Stormy skies abound in a new exhibit at the Yale Center for British Art featuring the work of David Cox, a mid–19th century watercolor painter. The retrospective, entitled “Sun, Wind and Rain: The Art of David Cox,” includes over 100 of his watercolor and oil paintings.
This collaboration between the British Art Center and the Birmingham Museum and Art Gallery marks the first time Cox’s work has been shown in the United States. Scott Wilcox, the curator of prints and drawing for the British Art Center, is the in-house curator for the exhibit and has spent the last 20 years studying his work.
“Cox is not an artist that has received the reception I think he should have,” Wilcox said. “He works within the same frame of mind as [J.M. William] Turner, [John] Constable and [William] Wordsworth.”
He hopes that viewers of the collection will find Cox an interesting figure who fits within the larger framework of romantic art.
“I was unfamiliar with David Cox before I heard about this exhibit and have since discovered how brilliant a watercolorist he was,” said Samantha Gale ’10, head tour guide at the British Art Gallery. “I can’t wait to examine these works in detail.”
The exhibit chronologically displays Cox’s works from 1821 to 1859. Cox’s style evolved greatly throughout his life, but most of his subjects remain within the realm of countryside and the role of this landscape, as Wilcox explained.
“He makes a wonderful use of light and atmosphere because he was mainly concerned with the dramatic effect that weather has within the painting,” he said.
Cox’s career began in London in 1804, when he was elected to the Society of Painters in Water Colours. This exhibit includes his journal “Treatise on Landscape Painting and Effect in Water Colours,” which he wrote in parts during 1813 and 1814. Wilcox called this treatise “one of the great drawing manuals of his time.”
During the 1820s, Cox revealed much larger ambitions. He painted several large-scale watercolors that play on themes that are different from his previous undertakings. This includes “Carthage: Aeneas and Achates,” a work with Greek references that stands in stark contrast to his traditional countryside scenes.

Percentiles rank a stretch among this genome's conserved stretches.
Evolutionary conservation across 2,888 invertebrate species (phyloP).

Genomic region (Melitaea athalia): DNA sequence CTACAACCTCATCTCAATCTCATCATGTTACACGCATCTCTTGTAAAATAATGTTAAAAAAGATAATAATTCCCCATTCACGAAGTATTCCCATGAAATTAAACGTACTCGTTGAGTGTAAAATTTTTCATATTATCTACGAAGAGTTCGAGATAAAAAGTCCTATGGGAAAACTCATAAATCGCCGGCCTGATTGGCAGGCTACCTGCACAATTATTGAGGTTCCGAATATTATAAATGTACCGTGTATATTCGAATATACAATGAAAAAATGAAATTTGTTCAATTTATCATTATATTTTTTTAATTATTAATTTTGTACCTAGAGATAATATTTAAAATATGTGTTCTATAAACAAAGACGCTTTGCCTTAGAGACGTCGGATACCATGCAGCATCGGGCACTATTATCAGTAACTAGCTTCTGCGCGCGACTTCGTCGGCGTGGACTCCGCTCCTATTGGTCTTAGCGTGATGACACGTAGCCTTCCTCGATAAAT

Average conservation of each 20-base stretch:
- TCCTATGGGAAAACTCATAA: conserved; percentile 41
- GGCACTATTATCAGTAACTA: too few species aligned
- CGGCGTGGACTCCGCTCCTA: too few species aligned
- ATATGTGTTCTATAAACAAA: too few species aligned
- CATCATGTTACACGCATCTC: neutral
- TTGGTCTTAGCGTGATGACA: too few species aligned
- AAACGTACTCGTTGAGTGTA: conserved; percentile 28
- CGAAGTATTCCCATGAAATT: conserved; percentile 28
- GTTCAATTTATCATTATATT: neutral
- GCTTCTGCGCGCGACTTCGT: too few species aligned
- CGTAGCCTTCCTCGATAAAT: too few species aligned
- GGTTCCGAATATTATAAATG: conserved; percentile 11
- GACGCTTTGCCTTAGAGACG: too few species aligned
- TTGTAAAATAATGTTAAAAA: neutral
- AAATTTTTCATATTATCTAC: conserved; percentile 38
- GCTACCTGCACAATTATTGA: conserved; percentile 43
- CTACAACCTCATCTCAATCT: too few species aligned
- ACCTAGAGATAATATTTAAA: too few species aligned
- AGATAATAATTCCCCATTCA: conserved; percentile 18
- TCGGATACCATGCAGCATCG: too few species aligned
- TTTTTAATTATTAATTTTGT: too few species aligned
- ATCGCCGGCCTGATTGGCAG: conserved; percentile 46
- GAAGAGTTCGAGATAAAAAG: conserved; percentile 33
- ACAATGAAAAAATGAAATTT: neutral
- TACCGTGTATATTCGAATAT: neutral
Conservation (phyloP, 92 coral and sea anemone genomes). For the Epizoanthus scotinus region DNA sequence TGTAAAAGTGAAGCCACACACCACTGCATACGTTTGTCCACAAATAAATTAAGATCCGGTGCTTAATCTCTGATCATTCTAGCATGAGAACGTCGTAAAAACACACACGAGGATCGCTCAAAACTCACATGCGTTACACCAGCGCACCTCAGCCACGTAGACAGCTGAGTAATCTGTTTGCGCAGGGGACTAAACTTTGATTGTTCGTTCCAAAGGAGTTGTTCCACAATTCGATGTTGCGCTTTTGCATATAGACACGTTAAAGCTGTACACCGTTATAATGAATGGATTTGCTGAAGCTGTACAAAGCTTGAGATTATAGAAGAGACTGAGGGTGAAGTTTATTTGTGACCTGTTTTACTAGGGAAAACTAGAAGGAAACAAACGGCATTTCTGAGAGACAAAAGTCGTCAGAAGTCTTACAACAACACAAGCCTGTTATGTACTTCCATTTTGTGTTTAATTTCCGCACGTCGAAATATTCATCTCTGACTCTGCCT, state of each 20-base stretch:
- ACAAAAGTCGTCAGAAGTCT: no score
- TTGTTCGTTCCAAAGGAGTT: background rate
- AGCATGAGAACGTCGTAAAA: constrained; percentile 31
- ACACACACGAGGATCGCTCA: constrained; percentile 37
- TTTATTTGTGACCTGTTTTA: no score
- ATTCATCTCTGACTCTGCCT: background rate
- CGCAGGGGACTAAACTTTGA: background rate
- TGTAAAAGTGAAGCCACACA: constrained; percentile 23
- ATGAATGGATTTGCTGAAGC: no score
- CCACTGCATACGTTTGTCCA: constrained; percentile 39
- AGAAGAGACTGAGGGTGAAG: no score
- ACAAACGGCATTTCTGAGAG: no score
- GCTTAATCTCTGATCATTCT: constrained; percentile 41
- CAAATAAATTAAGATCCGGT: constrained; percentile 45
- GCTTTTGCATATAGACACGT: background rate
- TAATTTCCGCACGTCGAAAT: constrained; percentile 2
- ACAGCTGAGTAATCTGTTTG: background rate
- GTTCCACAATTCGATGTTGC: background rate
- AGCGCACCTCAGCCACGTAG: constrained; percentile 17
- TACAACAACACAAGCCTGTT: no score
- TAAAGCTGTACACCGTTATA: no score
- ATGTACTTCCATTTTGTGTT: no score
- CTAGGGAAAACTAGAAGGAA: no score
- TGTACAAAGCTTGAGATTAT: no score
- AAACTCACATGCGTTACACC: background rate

Despite this period, Cox never strayed far from painting the natural world of England that surrounded him. Part of the exhibit also includes pieces from his six-week trip to France. Even in these urban environments it is apparent that Cox’s main concern was to evoke the mood that only the natural world can create.
The works also bear evidence of Cox’s dabbling in oil painting. Though these oil works were not well received by the art community at the time, Wilcox believes that he showed great progress with this skill as he developed it.
In addition to the works by Cox, the exhibit also contains some pieces by his son, David Cox Jr. Their style is so apparently similar that critics still debate whether the artist is father or son.
“His son truly followed in the footsteps of his father, using the same subjects and style,” Wilcox said. “The exhibit leaves the question of who painted it open-ended.”
Though he may never be as well-known as other household names of his time, Wilcox attests that Cox’s work is nonetheless important and its beauty is readily apparent.
“Cox is a very significant figure in the development of watercolor and landscape,” said Victoria Osborne, the curator from the Birmingham Museum who worked with Wilcox on the exhibit. “With this retrospective, I hope we can reassess his work and appreciate him for the great watercolor painter that he was.”